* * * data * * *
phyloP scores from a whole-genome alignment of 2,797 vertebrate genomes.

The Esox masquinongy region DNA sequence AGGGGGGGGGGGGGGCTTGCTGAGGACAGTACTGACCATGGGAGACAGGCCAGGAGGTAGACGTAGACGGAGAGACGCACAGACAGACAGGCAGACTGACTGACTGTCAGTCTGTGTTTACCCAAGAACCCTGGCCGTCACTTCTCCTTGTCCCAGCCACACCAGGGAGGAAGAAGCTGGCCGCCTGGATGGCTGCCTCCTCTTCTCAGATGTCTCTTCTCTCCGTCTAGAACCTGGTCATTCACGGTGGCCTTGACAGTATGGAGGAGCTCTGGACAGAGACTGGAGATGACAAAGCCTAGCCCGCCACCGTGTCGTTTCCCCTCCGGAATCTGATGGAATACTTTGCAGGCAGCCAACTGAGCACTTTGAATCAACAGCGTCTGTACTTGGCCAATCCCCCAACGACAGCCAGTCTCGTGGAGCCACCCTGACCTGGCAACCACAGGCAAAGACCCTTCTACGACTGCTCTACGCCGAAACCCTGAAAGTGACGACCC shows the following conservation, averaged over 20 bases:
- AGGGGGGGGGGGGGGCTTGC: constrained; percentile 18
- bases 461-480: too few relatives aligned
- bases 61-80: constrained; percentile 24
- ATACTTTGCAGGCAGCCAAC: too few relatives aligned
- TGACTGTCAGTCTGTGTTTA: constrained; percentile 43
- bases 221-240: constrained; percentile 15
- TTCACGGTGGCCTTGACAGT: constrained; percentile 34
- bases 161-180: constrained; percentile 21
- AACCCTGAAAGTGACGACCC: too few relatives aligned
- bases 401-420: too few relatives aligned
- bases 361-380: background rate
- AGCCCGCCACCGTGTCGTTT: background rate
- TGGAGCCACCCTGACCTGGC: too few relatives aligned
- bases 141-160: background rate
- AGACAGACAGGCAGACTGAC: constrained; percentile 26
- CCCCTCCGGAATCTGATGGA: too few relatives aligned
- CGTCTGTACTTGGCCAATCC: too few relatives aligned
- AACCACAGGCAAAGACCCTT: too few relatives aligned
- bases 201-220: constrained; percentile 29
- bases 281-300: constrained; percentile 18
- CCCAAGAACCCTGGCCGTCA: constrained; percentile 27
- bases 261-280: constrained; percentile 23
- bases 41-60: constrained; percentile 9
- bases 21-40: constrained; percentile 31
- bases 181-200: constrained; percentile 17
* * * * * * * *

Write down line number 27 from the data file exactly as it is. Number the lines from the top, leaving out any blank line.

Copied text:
- bases 181-200: constrained; percentile 17